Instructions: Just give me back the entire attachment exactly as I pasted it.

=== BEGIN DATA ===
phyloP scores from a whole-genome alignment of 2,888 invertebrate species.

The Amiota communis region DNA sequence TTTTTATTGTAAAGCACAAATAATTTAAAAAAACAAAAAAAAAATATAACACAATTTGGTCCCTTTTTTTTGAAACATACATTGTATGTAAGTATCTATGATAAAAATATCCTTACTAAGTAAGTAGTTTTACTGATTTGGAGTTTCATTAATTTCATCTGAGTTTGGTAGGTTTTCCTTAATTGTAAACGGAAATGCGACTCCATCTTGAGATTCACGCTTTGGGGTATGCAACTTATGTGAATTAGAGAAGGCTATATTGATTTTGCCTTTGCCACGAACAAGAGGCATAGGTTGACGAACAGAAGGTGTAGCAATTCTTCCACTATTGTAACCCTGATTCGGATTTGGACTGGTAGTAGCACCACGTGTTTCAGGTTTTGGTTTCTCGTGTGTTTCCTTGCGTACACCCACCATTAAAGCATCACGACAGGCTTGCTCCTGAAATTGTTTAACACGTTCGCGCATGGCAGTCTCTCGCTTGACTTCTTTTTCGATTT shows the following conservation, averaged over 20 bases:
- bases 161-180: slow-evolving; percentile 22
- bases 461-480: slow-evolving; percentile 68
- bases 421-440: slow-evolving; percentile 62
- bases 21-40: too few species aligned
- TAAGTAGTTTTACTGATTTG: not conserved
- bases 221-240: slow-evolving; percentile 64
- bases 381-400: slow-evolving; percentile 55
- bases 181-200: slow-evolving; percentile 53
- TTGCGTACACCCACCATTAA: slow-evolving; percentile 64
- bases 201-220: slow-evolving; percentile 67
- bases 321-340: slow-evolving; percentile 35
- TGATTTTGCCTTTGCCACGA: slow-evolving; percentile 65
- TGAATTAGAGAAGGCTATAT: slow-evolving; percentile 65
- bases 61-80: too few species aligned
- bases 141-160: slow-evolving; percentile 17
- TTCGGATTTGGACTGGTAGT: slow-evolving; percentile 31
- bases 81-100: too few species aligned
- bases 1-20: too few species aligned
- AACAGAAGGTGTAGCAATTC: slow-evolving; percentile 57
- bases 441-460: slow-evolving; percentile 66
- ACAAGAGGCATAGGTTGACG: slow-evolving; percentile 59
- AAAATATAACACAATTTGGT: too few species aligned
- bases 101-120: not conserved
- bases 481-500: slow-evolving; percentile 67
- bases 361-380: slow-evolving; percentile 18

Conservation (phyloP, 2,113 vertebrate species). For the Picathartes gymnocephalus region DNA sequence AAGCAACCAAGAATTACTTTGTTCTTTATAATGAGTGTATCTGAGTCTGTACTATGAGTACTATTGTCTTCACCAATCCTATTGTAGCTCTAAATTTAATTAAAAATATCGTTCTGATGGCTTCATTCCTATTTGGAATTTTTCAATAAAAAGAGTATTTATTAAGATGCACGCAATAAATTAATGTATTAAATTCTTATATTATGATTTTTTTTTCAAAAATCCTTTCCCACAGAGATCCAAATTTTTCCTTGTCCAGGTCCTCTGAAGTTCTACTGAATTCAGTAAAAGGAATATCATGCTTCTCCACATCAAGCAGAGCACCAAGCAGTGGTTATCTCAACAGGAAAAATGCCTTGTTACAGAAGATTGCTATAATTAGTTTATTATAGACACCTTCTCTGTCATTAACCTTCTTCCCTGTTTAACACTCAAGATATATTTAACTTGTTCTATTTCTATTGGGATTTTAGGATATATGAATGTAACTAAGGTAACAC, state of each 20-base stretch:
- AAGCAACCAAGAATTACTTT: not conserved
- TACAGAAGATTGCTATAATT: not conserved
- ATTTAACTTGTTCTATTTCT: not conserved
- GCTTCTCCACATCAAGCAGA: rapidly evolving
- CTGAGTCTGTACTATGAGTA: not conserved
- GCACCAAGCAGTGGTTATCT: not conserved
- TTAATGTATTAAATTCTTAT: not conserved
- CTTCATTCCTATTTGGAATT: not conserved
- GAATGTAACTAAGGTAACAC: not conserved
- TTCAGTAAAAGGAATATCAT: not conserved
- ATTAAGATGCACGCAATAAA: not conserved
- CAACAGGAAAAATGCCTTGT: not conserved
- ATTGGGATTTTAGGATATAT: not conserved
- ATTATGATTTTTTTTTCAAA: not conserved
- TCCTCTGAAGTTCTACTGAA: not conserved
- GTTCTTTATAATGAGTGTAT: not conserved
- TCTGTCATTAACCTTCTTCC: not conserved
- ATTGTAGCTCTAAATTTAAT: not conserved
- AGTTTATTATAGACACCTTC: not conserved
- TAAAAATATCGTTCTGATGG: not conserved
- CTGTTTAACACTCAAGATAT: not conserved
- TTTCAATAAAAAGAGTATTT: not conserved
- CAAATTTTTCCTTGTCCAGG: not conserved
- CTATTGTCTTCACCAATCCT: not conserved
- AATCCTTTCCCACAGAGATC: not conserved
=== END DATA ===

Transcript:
phyloP scores from a whole-genome alignment of 2,888 invertebrate species.

The Amiota communis region DNA sequence TTTTTATTGTAAAGCACAAATAATTTAAAAAAACAAAAAAAAAATATAACACAATTTGGTCCCTTTTTTTTGAAACATACATTGTATGTAAGTATCTATGATAAAAATATCCTTACTAAGTAAGTAGTTTTACTGATTTGGAGTTTCATTAATTTCATCTGAGTTTGGTAGGTTTTCCTTAATTGTAAACGGAAATGCGACTCCATCTTGAGATTCACGCTTTGGGGTATGCAACTTATGTGAATTAGAGAAGGCTATATTGATTTTGCCTTTGCCACGAACAAGAGGCATAGGTTGACGAACAGAAGGTGTAGCAATTCTTCCACTATTGTAACCCTGATTCGGATTTGGACTGGTAGTAGCACCACGTGTTTCAGGTTTTGGTTTCTCGTGTGTTTCCTTGCGTACACCCACCATTAAAGCATCACGACAGGCTTGCTCCTGAAATTGTTTAACACGTTCGCGCATGGCAGTCTCTCGCTTGACTTCTTTTTCGATTT shows the following conservation, averaged over 20 bases:
- bases 161-180: slow-evolving; percentile 22
- bases 461-480: slow-evolving; percentile 68
- bases 421-440: slow-evolving; percentile 62
- bases 21-40: too few species aligned
- TAAGTAGTTTTACTGATTTG: not conserved
- bases 221-240: slow-evolving; percentile 64
- bases 381-400: slow-evolving; percentile 55
- bases 181-200: slow-evolving; percentile 53
- TTGCGTACACCCACCATTAA: slow-evolving; percentile 64
- bases 201-220: slow-evolving; percentile 67
- bases 321-340: slow-evolving; percentile 35
- TGATTTTGCCTTTGCCACGA: slow-evolving; percentile 65
- TGAATTAGAGAAGGCTATAT: slow-evolving; percentile 65
- bases 61-80: too few species aligned
- bases 141-160: slow-evolving; percentile 17
- TTCGGATTTGGACTGGTAGT: slow-evolving; percentile 31
- bases 81-100: too few species aligned
- bases 1-20: too few species aligned
- AACAGAAGGTGTAGCAATTC: slow-evolving; percentile 57
- bases 441-460: slow-evolving; percentile 66
- ACAAGAGGCATAGGTTGACG: slow-evolving; percentile 59
- AAAATATAACACAATTTGGT: too few species aligned
- bases 101-120: not conserved
- bases 481-500: slow-evolving; percentile 67
- bases 361-380: slow-evolving; percentile 18

Conservation (phyloP, 2,113 vertebrate species). For the Picathartes gymnocephalus region DNA sequence AAGCAACCAAGAATTACTTTGTTCTTTATAATGAGTGTATCTGAGTCTGTACTATGAGTACTATTGTCTTCACCAATCCTATTGTAGCTCTAAATTTAATTAAAAATATCGTTCTGATGGCTTCATTCCTATTTGGAATTTTTCAATAAAAAGAGTATTTATTAAGATGCACGCAATAAATTAATGTATTAAATTCTTATATTATGATTTTTTTTTCAAAAATCCTTTCCCACAGAGATCCAAATTTTTCCTTGTCCAGGTCCTCTGAAGTTCTACTGAATTCAGTAAAAGGAATATCATGCTTCTCCACATCAAGCAGAGCACCAAGCAGTGGTTATCTCAACAGGAAAAATGCCTTGTTACAGAAGATTGCTATAATTAGTTTATTATAGACACCTTCTCTGTCATTAACCTTCTTCCCTGTTTAACACTCAAGATATATTTAACTTGTTCTATTTCTATTGGGATTTTAGGATATATGAATGTAACTAAGGTAACAC, state of each 20-base stretch:
- AAGCAACCAAGAATTACTTT: not conserved
- TACAGAAGATTGCTATAATT: not conserved
- ATTTAACTTGTTCTATTTCT: not conserved
- GCTTCTCCACATCAAGCAGA: rapidly evolving
- CTGAGTCTGTACTATGAGTA: not conserved
- GCACCAAGCAGTGGTTATCT: not conserved
- TTAATGTATTAAATTCTTAT: not conserved
- CTTCATTCCTATTTGGAATT: not conserved
- GAATGTAACTAAGGTAACAC: not conserved
- TTCAGTAAAAGGAATATCAT: not conserved
- ATTAAGATGCACGCAATAAA: not conserved
- CAACAGGAAAAATGCCTTGT: not conserved
- ATTGGGATTTTAGGATATAT: not conserved
- ATTATGATTTTTTTTTCAAA: not conserved
- TCCTCTGAAGTTCTACTGAA: not conserved
- GTTCTTTATAATGAGTGTAT: not conserved
- TCTGTCATTAACCTTCTTCC: not conserved
- ATTGTAGCTCTAAATTTAAT: not conserved
- AGTTTATTATAGACACCTTC: not conserved
- TAAAAATATCGTTCTGATGG: not conserved
- CTGTTTAACACTCAAGATAT: not conserved
- TTTCAATAAAAAGAGTATTT: not conserved
- CAAATTTTTCCTTGTCCAGG: not conserved
- CTATTGTCTTCACCAATCCT: not conserved
- AATCCTTTCCCACAGAGATC: not conserved